HigherFrequency OVERSEAS NEWS



international news _ 13th December, 2006

Moby’s Middle Aged Spread

Text by Jonty Skrufff (Skrufff.com)

New York electronic star Moby rolled out promotion for his Greatest Hits compilation to Australia this week with a frank discussion on his increasingly successful sex life.

“Right now being in my 40s seems great. You're in the best of all these worlds. You're still relatively young and healthy, but you've had a degree of success and . . . and you've seen the world,” Moby mused in an interview with Melbourne newspaper The Age.

"And as weird as this sounds, I've found that the older I've gotten, the more attractive women have found me,” he declared.

Failing to mention whether he thought his global fame and multi-million dollar fortune had made much difference he nevertheless blamed poverty for his leaner romantic times in the early 80s, this week, in an online reminisce of when he lived in a toilet-less abandoned warehouse in Stamford, Connecticut.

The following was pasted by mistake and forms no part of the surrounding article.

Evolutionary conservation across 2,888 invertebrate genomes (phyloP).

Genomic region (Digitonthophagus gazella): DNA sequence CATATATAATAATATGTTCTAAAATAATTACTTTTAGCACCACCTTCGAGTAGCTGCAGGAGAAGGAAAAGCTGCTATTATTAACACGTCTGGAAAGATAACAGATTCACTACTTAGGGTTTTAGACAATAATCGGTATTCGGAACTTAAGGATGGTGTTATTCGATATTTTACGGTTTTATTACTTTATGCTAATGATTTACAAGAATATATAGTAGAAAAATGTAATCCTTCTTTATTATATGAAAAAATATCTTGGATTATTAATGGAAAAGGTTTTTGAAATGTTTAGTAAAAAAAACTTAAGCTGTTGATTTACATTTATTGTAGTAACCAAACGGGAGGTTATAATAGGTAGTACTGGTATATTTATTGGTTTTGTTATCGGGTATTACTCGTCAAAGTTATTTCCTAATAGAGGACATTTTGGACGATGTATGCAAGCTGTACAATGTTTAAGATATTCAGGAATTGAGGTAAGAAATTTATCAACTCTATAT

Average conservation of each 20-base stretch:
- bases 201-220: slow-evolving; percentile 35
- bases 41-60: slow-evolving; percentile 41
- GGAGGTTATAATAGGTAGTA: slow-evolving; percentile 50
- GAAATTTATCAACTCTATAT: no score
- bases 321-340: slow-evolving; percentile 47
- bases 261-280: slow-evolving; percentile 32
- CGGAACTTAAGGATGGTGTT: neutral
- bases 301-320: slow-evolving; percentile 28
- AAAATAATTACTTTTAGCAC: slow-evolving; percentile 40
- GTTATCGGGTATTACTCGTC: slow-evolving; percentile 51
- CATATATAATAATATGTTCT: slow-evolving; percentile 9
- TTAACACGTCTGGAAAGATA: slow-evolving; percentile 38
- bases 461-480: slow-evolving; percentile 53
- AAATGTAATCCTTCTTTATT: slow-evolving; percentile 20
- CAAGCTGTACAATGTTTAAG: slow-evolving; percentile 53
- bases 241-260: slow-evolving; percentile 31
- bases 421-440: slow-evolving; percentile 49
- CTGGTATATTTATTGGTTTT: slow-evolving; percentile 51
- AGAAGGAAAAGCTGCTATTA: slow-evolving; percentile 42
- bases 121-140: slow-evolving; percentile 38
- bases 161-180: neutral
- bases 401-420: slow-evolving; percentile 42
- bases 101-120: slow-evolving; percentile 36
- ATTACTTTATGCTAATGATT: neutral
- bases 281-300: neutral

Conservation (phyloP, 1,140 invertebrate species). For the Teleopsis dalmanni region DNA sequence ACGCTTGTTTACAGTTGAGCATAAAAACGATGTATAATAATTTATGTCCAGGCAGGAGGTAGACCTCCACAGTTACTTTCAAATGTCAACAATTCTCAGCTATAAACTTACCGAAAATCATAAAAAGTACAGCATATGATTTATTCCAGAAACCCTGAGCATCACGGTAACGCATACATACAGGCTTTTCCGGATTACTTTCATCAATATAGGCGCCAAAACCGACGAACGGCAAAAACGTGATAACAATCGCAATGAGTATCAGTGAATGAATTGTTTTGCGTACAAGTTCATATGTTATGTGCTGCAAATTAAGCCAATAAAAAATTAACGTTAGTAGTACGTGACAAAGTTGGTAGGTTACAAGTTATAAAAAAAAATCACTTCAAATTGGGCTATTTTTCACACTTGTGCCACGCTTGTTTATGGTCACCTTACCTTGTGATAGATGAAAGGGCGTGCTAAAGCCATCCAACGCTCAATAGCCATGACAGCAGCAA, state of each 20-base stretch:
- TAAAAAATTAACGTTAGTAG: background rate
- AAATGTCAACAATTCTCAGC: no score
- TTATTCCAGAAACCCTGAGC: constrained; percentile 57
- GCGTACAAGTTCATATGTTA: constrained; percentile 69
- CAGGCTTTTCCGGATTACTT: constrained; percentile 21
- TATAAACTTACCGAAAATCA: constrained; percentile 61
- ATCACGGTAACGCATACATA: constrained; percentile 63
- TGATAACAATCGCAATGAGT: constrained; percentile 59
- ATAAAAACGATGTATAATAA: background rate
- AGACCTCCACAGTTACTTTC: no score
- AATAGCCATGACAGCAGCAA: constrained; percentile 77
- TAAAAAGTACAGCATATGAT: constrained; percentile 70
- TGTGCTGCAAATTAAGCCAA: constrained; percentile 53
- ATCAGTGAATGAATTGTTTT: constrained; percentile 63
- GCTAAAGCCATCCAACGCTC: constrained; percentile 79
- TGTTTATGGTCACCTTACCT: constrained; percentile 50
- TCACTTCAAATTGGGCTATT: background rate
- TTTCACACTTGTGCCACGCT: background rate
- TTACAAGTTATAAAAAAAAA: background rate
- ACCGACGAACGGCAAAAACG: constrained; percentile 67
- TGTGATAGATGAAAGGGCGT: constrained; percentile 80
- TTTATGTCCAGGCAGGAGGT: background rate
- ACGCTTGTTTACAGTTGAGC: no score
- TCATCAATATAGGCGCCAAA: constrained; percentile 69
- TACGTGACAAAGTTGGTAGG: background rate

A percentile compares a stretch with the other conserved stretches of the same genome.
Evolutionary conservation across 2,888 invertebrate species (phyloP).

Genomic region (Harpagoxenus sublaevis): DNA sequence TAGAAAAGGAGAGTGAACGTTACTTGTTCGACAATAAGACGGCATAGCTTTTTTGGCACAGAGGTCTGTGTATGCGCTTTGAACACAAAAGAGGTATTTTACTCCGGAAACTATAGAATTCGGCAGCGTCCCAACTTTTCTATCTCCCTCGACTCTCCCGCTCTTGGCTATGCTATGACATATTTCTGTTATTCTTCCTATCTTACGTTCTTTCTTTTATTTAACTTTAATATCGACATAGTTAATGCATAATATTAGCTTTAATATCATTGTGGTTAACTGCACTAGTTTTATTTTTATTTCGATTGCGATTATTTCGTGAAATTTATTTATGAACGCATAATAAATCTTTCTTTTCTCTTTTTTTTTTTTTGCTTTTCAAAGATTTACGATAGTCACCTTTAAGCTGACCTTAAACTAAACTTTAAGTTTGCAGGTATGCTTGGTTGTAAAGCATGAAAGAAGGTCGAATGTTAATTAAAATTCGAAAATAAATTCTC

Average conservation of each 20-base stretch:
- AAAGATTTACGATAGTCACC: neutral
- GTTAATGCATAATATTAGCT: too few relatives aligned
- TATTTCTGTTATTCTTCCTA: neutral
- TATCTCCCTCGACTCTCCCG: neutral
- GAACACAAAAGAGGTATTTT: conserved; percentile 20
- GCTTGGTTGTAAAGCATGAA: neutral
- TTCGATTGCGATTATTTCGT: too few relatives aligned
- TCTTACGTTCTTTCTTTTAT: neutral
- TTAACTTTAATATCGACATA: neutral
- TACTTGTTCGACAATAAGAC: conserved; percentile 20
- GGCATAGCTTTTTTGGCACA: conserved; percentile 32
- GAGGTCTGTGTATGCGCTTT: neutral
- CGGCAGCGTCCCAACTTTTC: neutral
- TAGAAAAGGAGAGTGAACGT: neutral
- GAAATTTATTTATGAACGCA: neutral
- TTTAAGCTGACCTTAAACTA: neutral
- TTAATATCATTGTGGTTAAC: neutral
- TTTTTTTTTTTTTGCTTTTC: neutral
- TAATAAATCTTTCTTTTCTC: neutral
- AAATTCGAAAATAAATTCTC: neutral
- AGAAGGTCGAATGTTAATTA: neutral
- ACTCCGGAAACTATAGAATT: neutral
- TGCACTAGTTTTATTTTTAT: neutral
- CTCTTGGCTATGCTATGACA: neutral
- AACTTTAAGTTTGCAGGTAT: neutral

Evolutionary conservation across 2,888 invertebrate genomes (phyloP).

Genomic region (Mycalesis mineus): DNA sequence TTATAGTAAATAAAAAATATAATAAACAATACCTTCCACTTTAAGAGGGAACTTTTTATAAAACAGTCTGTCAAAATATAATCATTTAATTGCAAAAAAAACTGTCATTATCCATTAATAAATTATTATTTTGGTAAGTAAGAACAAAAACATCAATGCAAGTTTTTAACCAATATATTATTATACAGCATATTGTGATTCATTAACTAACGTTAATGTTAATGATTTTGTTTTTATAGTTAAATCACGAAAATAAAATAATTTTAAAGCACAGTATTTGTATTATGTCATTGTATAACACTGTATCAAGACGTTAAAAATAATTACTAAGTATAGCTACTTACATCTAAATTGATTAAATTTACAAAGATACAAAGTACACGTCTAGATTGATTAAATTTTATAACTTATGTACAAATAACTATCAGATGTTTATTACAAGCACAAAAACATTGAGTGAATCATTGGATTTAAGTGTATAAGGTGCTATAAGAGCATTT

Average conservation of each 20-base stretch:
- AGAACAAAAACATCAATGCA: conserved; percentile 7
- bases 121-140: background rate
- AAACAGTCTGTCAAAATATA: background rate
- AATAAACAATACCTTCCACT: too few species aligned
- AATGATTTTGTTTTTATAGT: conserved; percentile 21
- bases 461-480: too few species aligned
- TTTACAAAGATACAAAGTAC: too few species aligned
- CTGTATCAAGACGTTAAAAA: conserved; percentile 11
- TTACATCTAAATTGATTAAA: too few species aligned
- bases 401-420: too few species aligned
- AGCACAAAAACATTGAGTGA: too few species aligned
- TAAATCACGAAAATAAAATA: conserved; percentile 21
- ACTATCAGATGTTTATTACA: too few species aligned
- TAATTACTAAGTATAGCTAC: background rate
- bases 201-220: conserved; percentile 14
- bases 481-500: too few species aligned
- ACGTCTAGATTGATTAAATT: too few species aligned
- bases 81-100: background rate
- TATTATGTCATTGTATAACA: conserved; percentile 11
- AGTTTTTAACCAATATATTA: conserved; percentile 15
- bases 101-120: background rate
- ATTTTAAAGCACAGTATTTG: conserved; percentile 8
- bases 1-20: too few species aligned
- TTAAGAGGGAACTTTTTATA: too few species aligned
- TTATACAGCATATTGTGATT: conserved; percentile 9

“The few women I tried to date during this time never seemed too keen on spending the night in an apartment with no running water in an abandoned factory in the middle of a crack neighbourhood,” Moby wrote on his always interesting online journal.

“In hindsight I guess I see their point. At the time I felt kind of hurt, sort of like: 'love me, love my tiny apartment in the abandoned factory',” he added.

Moby’s contrasting experiences matched the expectations of US scientist Martie G Haselton, who in July published a paper on sexual attraction, in which he said women, as well are typically seeking virile, masculine men, also pursued others ‘who look as if they have wealth or the ability to acquire wealth.’

Dr Haselton also warned, however, that playing the field too long is risky, with those holding out for ultimate dream lovers risking disappointment, based on the findings of a computer simulation model developed by evolutionary psychology professors Peter Todd and Geoffrey Miller

“The researchers found that the optimum proportion of possible mates to ‘examine’ before setting your aspirations and making your choice is a mere 9% — so at a party with 100 possible mates, it’s best to study only the first nine you randomly encounter before you choose. Examining fewer means you won’t have enough information to make a good choice, examining more makes it likely you’ll pass the best mate by,” said the Doctor.

“Don’t search indefinitely before choosing,” he advised, “Lest you miss out on all the good mates or run out of time altogether.” (New Scientist).

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